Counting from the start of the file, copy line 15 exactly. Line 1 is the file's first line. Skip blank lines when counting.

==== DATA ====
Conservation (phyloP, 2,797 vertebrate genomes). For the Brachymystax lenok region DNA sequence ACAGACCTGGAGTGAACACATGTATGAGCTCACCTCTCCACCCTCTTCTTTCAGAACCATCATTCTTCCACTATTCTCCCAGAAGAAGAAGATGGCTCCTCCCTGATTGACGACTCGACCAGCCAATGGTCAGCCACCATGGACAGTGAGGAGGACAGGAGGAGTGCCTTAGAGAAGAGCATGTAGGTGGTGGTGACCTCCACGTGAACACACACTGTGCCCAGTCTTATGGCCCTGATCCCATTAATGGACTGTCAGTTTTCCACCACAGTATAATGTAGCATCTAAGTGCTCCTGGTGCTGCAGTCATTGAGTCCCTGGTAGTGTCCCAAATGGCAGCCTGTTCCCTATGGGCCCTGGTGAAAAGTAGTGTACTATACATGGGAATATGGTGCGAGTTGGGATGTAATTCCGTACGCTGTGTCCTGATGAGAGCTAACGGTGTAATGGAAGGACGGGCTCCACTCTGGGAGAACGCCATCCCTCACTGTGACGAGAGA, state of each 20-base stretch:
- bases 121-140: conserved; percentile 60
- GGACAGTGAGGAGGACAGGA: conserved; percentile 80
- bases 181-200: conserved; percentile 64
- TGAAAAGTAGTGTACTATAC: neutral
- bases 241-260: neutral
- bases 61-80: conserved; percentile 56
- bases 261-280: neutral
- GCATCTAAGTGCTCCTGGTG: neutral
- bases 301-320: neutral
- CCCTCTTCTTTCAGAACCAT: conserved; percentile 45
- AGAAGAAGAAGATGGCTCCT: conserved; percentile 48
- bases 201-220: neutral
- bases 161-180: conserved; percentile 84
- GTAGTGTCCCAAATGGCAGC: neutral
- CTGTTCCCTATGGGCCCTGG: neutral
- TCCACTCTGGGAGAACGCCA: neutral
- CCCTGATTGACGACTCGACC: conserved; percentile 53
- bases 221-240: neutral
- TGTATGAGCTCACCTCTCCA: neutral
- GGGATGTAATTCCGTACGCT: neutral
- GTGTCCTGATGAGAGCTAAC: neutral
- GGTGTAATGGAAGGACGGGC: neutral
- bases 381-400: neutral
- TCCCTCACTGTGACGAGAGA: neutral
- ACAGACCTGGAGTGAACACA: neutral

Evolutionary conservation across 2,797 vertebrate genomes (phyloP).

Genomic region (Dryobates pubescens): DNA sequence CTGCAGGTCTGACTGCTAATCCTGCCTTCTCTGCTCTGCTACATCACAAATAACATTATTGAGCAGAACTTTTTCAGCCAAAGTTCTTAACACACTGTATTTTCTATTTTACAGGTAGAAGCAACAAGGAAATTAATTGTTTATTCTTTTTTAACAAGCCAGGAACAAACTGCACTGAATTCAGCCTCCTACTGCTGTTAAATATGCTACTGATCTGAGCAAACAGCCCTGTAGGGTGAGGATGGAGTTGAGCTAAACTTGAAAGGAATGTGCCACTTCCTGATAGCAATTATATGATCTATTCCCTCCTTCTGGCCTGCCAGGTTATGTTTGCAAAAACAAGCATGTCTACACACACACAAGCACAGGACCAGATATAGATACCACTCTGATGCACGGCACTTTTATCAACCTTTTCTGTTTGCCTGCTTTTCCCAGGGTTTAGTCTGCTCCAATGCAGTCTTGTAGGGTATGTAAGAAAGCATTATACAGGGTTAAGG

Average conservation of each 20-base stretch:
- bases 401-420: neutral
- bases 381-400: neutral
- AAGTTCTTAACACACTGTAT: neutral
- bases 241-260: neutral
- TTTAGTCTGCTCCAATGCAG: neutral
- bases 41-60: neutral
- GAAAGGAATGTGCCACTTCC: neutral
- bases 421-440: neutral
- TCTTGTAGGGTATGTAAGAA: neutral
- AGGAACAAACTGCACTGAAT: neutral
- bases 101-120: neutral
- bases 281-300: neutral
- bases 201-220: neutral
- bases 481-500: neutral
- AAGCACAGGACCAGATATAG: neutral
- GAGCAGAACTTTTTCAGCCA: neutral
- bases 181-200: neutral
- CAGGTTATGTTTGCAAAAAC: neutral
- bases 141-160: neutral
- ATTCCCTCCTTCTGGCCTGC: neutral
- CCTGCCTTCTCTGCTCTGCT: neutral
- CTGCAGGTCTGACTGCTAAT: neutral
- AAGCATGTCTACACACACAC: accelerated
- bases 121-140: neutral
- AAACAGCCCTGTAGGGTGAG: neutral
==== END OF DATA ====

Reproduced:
- GTAGTGTCCCAAATGGCAGC: neutral